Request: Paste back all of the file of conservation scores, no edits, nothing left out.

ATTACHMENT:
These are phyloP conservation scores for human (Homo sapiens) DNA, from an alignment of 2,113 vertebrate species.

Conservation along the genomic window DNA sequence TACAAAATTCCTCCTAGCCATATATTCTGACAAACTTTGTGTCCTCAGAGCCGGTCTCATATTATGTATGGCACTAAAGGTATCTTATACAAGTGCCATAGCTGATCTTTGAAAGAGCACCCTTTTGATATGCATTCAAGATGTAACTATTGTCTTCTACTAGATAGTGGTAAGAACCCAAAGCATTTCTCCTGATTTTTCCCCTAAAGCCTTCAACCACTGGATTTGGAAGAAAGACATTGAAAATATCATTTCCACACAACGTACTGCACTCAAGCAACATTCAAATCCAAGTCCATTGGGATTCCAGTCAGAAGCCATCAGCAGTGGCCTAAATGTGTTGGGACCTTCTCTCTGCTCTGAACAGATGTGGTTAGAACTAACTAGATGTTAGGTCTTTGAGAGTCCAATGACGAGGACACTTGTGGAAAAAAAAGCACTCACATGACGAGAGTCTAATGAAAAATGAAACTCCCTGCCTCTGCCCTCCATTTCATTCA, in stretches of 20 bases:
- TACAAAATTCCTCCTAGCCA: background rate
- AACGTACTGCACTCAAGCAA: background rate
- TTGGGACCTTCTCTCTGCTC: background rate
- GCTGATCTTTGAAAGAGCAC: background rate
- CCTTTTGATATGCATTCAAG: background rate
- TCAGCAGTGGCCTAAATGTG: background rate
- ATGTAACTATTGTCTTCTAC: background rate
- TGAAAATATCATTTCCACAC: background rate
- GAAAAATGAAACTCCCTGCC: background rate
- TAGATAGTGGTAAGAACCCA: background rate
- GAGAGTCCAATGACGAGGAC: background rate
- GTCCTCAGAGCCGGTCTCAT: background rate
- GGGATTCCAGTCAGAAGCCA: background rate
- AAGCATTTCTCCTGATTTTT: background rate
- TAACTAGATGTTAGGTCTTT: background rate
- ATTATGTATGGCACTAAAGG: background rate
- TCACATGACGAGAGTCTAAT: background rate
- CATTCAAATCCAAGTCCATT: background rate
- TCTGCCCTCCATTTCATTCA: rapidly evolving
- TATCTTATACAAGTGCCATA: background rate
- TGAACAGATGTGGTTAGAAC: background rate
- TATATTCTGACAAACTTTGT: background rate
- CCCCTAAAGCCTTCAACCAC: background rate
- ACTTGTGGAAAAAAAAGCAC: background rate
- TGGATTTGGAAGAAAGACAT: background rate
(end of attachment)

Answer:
These are phyloP conservation scores for human (Homo sapiens) DNA, from an alignment of 2,113 vertebrate species.

Conservation along the genomic window DNA sequence TACAAAATTCCTCCTAGCCATATATTCTGACAAACTTTGTGTCCTCAGAGCCGGTCTCATATTATGTATGGCACTAAAGGTATCTTATACAAGTGCCATAGCTGATCTTTGAAAGAGCACCCTTTTGATATGCATTCAAGATGTAACTATTGTCTTCTACTAGATAGTGGTAAGAACCCAAAGCATTTCTCCTGATTTTTCCCCTAAAGCCTTCAACCACTGGATTTGGAAGAAAGACATTGAAAATATCATTTCCACACAACGTACTGCACTCAAGCAACATTCAAATCCAAGTCCATTGGGATTCCAGTCAGAAGCCATCAGCAGTGGCCTAAATGTGTTGGGACCTTCTCTCTGCTCTGAACAGATGTGGTTAGAACTAACTAGATGTTAGGTCTTTGAGAGTCCAATGACGAGGACACTTGTGGAAAAAAAAGCACTCACATGACGAGAGTCTAATGAAAAATGAAACTCCCTGCCTCTGCCCTCCATTTCATTCA, in stretches of 20 bases:
- TACAAAATTCCTCCTAGCCA: background rate
- AACGTACTGCACTCAAGCAA: background rate
- TTGGGACCTTCTCTCTGCTC: background rate
- GCTGATCTTTGAAAGAGCAC: background rate
- CCTTTTGATATGCATTCAAG: background rate
- TCAGCAGTGGCCTAAATGTG: background rate
- ATGTAACTATTGTCTTCTAC: background rate
- TGAAAATATCATTTCCACAC: background rate
- GAAAAATGAAACTCCCTGCC: background rate
- TAGATAGTGGTAAGAACCCA: background rate
- GAGAGTCCAATGACGAGGAC: background rate
- GTCCTCAGAGCCGGTCTCAT: background rate
- GGGATTCCAGTCAGAAGCCA: background rate
- AAGCATTTCTCCTGATTTTT: background rate
- TAACTAGATGTTAGGTCTTT: background rate
- ATTATGTATGGCACTAAAGG: background rate
- TCACATGACGAGAGTCTAAT: background rate
- CATTCAAATCCAAGTCCATT: background rate
- TCTGCCCTCCATTTCATTCA: rapidly evolving
- TATCTTATACAAGTGCCATA: background rate
- TGAACAGATGTGGTTAGAAC: background rate
- TATATTCTGACAAACTTTGT: background rate
- CCCCTAAAGCCTTCAACCAC: background rate
- ACTTGTGGAAAAAAAAGCAC: background rate
- TGGATTTGGAAGAAAGACAT: background rate